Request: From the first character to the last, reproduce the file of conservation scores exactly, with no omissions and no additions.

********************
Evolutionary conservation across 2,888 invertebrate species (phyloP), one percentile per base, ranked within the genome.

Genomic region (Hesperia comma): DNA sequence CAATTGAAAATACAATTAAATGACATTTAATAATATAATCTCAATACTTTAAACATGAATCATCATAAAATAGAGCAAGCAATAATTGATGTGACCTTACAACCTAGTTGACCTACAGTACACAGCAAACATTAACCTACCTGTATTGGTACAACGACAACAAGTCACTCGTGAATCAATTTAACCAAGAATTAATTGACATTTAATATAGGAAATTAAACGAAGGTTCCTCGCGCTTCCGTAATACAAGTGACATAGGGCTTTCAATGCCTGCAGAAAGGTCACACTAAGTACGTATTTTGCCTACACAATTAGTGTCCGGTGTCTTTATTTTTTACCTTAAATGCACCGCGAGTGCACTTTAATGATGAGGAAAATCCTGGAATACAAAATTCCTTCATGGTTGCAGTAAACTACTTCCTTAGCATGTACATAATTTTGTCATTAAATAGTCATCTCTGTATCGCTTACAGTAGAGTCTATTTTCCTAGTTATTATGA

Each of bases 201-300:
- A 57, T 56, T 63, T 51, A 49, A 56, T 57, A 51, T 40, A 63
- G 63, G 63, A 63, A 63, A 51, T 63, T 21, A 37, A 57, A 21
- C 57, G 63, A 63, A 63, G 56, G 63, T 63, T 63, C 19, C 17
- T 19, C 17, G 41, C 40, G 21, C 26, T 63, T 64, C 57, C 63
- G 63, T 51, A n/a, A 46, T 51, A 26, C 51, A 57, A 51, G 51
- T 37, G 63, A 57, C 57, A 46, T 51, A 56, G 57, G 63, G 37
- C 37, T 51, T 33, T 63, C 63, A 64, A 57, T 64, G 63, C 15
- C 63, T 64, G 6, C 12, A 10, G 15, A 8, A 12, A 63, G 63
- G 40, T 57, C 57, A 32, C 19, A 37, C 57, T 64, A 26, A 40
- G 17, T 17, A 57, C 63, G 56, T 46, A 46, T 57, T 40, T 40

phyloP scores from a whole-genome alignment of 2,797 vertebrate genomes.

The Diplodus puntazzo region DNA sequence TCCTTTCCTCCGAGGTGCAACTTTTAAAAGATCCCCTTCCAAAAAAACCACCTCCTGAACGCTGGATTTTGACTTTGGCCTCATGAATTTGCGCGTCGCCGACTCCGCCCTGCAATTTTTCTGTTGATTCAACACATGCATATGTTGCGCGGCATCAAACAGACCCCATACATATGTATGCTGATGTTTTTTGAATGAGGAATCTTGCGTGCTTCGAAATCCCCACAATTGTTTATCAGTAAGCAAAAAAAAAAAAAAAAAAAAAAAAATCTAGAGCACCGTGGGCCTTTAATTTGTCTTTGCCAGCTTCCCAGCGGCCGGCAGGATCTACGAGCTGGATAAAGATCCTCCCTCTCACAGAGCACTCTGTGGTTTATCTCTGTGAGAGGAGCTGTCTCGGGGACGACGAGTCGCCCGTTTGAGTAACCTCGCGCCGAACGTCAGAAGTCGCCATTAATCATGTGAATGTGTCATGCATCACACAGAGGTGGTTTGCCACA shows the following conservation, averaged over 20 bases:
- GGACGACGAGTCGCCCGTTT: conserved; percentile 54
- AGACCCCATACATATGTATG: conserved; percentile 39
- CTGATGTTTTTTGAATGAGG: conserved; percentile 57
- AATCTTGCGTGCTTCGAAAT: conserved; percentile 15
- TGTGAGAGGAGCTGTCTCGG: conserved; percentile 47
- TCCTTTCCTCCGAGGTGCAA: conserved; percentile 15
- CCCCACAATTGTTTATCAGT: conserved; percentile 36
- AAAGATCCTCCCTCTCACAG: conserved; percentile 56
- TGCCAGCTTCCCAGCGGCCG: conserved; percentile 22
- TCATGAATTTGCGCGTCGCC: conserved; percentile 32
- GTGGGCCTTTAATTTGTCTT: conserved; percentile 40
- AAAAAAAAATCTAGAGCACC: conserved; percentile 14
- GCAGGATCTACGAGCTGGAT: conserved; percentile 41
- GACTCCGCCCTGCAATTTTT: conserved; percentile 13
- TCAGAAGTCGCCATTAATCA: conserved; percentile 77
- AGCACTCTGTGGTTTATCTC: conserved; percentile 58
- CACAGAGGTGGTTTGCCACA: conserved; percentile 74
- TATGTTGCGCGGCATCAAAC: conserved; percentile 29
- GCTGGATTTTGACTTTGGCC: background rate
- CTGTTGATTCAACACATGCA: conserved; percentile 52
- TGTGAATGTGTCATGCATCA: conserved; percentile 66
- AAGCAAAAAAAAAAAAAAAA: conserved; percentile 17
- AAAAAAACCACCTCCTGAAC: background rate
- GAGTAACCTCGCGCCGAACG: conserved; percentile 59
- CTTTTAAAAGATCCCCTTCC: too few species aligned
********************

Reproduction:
Evolutionary conservation across 2,888 invertebrate species (phyloP), one percentile per base, ranked within the genome.

Genomic region (Hesperia comma): DNA sequence CAATTGAAAATACAATTAAATGACATTTAATAATATAATCTCAATACTTTAAACATGAATCATCATAAAATAGAGCAAGCAATAATTGATGTGACCTTACAACCTAGTTGACCTACAGTACACAGCAAACATTAACCTACCTGTATTGGTACAACGACAACAAGTCACTCGTGAATCAATTTAACCAAGAATTAATTGACATTTAATATAGGAAATTAAACGAAGGTTCCTCGCGCTTCCGTAATACAAGTGACATAGGGCTTTCAATGCCTGCAGAAAGGTCACACTAAGTACGTATTTTGCCTACACAATTAGTGTCCGGTGTCTTTATTTTTTACCTTAAATGCACCGCGAGTGCACTTTAATGATGAGGAAAATCCTGGAATACAAAATTCCTTCATGGTTGCAGTAAACTACTTCCTTAGCATGTACATAATTTTGTCATTAAATAGTCATCTCTGTATCGCTTACAGTAGAGTCTATTTTCCTAGTTATTATGA

Each of bases 201-300:
- A 57, T 56, T 63, T 51, A 49, A 56, T 57, A 51, T 40, A 63
- G 63, G 63, A 63, A 63, A 51, T 63, T 21, A 37, A 57, A 21
- C 57, G 63, A 63, A 63, G 56, G 63, T 63, T 63, C 19, C 17
- T 19, C 17, G 41, C 40, G 21, C 26, T 63, T 64, C 57, C 63
- G 63, T 51, A n/a, A 46, T 51, A 26, C 51, A 57, A 51, G 51
- T 37, G 63, A 57, C 57, A 46, T 51, A 56, G 57, G 63, G 37
- C 37, T 51, T 33, T 63, C 63, A 64, A 57, T 64, G 63, C 15
- C 63, T 64, G 6, C 12, A 10, G 15, A 8, A 12, A 63, G 63
- G 40, T 57, C 57, A 32, C 19, A 37, C 57, T 64, A 26, A 40
- G 17, T 17, A 57, C 63, G 56, T 46, A 46, T 57, T 40, T 40

phyloP scores from a whole-genome alignment of 2,797 vertebrate genomes.

The Diplodus puntazzo region DNA sequence TCCTTTCCTCCGAGGTGCAACTTTTAAAAGATCCCCTTCCAAAAAAACCACCTCCTGAACGCTGGATTTTGACTTTGGCCTCATGAATTTGCGCGTCGCCGACTCCGCCCTGCAATTTTTCTGTTGATTCAACACATGCATATGTTGCGCGGCATCAAACAGACCCCATACATATGTATGCTGATGTTTTTTGAATGAGGAATCTTGCGTGCTTCGAAATCCCCACAATTGTTTATCAGTAAGCAAAAAAAAAAAAAAAAAAAAAAAAATCTAGAGCACCGTGGGCCTTTAATTTGTCTTTGCCAGCTTCCCAGCGGCCGGCAGGATCTACGAGCTGGATAAAGATCCTCCCTCTCACAGAGCACTCTGTGGTTTATCTCTGTGAGAGGAGCTGTCTCGGGGACGACGAGTCGCCCGTTTGAGTAACCTCGCGCCGAACGTCAGAAGTCGCCATTAATCATGTGAATGTGTCATGCATCACACAGAGGTGGTTTGCCACA shows the following conservation, averaged over 20 bases:
- GGACGACGAGTCGCCCGTTT: conserved; percentile 54
- AGACCCCATACATATGTATG: conserved; percentile 39
- CTGATGTTTTTTGAATGAGG: conserved; percentile 57
- AATCTTGCGTGCTTCGAAAT: conserved; percentile 15
- TGTGAGAGGAGCTGTCTCGG: conserved; percentile 47
- TCCTTTCCTCCGAGGTGCAA: conserved; percentile 15
- CCCCACAATTGTTTATCAGT: conserved; percentile 36
- AAAGATCCTCCCTCTCACAG: conserved; percentile 56
- TGCCAGCTTCCCAGCGGCCG: conserved; percentile 22
- TCATGAATTTGCGCGTCGCC: conserved; percentile 32
- GTGGGCCTTTAATTTGTCTT: conserved; percentile 40
- AAAAAAAAATCTAGAGCACC: conserved; percentile 14
- GCAGGATCTACGAGCTGGAT: conserved; percentile 41
- GACTCCGCCCTGCAATTTTT: conserved; percentile 13
- TCAGAAGTCGCCATTAATCA: conserved; percentile 77
- AGCACTCTGTGGTTTATCTC: conserved; percentile 58
- CACAGAGGTGGTTTGCCACA: conserved; percentile 74
- TATGTTGCGCGGCATCAAAC: conserved; percentile 29
- GCTGGATTTTGACTTTGGCC: background rate
- CTGTTGATTCAACACATGCA: conserved; percentile 52
- TGTGAATGTGTCATGCATCA: conserved; percentile 66
- AAGCAAAAAAAAAAAAAAAA: conserved; percentile 17
- AAAAAAACCACCTCCTGAAC: background rate
- GAGTAACCTCGCGCCGAACG: conserved; percentile 59
- CTTTTAAAAGATCCCCTTCC: too few species aligned